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'It's hard to pay somebody that's not skilled': Omaha business owners mixed on possible minimum wage increase

Local employers have mixed reactions
Posted at 7:52 PM, Oct 14, 2022
and last updated 2022-10-14 20:52:31-04

OMAHA, Neb. (KMTV) — If you're earning minimum wage, you could see more money in your pocket by 2026. A Nebraska ballot initiative would gradually raise the state's minimum wage to $15 an hour by then.

While hundreds of business owners and executives support the measure, that's not the case for everyone.

Amelia Rosser owns Sheelytown Market, which is an Omaha plant nursery. She also cares for her employees the way she cares for the greenery.

"My business would only be right if I'm profitable and I'm paying people right and I'm taking care of my people," Rosser said.

When the business opened, she started paying her staff a starting wage of $15 an hour. It goes up, depending on the experience and time staff puts in. It's a measure that employee Holly Lukasiewicz is thankful for.

"Right off the bat, made me feel more valued for what I would be bringing to a work community," Lukesiewicz said.

But not all employers are prepared for an uptick in wages.

"I couldn't do that. We're not a chain restaurant. We're not like McDonald's — McDonald's can do a national chain, they can afford to do that, I can't afford to pay everyone 15-16 dollars an hour," Rib Shack Smoke House owner Jackie Robbins said.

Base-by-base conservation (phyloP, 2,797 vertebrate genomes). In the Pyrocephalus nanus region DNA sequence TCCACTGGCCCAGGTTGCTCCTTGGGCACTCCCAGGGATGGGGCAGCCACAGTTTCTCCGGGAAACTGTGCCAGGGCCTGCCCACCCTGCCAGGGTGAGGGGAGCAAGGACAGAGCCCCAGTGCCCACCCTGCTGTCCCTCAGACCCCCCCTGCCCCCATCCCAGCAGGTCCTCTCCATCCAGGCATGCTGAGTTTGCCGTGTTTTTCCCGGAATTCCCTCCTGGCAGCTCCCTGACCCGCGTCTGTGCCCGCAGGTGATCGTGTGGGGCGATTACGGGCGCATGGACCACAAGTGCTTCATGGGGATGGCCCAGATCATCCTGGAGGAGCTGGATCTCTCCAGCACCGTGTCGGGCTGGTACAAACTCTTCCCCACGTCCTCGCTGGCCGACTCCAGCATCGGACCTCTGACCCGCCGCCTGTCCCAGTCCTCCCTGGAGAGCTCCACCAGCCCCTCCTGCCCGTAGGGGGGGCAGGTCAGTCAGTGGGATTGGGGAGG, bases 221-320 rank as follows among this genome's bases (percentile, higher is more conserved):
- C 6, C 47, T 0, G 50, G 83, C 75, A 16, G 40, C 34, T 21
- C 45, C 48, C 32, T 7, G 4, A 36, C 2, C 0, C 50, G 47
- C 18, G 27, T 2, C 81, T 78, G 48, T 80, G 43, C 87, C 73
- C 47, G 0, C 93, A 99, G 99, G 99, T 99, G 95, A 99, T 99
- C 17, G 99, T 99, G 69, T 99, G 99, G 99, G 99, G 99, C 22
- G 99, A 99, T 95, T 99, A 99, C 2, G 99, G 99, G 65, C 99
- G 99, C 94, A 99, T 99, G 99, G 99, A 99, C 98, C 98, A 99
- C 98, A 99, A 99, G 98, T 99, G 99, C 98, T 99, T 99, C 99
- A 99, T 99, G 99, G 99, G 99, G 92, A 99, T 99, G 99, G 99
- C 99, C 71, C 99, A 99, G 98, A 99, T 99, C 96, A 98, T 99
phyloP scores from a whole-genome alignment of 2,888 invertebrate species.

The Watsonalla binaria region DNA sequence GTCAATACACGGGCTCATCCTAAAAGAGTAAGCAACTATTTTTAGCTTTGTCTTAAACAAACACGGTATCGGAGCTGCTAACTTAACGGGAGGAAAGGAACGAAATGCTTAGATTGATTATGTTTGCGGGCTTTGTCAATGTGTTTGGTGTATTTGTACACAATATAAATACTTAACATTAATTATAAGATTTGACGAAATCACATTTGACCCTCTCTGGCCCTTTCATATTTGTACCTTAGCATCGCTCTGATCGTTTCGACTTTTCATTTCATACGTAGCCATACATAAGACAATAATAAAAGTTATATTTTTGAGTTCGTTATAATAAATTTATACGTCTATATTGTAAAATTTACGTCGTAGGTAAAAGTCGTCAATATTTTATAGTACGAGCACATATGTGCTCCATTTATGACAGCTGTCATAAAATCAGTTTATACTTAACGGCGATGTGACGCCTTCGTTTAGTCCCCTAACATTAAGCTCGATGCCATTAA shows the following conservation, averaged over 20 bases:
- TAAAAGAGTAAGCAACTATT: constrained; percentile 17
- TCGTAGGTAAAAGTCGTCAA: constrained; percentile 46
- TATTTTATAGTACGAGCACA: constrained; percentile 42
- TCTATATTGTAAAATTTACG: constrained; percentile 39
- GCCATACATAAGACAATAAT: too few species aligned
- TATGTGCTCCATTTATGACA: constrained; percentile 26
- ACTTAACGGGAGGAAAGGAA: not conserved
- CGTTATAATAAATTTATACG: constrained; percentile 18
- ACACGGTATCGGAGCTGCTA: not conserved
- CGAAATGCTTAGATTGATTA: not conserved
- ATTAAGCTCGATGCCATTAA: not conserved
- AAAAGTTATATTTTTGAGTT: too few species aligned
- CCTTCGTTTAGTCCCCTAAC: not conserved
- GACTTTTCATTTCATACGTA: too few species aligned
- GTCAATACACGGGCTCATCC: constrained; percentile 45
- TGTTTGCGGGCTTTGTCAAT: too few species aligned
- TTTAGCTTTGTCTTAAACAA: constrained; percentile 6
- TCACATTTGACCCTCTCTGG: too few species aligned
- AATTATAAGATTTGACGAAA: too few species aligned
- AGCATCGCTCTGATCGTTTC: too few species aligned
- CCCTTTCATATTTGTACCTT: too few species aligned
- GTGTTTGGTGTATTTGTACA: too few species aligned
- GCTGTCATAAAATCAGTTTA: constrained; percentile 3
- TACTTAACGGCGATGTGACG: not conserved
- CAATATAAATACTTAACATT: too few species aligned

Robbins says it's difficult for her to pay employees that kind of wage, especially if they lack experience. Right now, she's starting people off at $10 an hour.

"Paying somebody 15, that doesn't even know what collard greens are, doesn't know how to peel potatoes, not a skilled worker — it's hard to pay somebody that's not skilled," Robbins said.

Robbins' restaurant is short-staffed as it is. While she would like to offer more incentives to get help, it would also be hard for her to offer more training for unskilled workers.

"As a mom and pops, we don't have a lot of money like the big chains that can put it in their budgets to do big training and can afford waste; because you get a lot of waste with unskilled workers," Robbins said.

Both can agree: times are tough financially, but the sticking point is finding the solution.

"If we're all taking care of each other, we're all better off," Rosser said.

The initiative would push Nebraska's minimum wage up gradually, increasing it from $9 to $10.50 an hour by next year. Each year until 2026, wages would go up.

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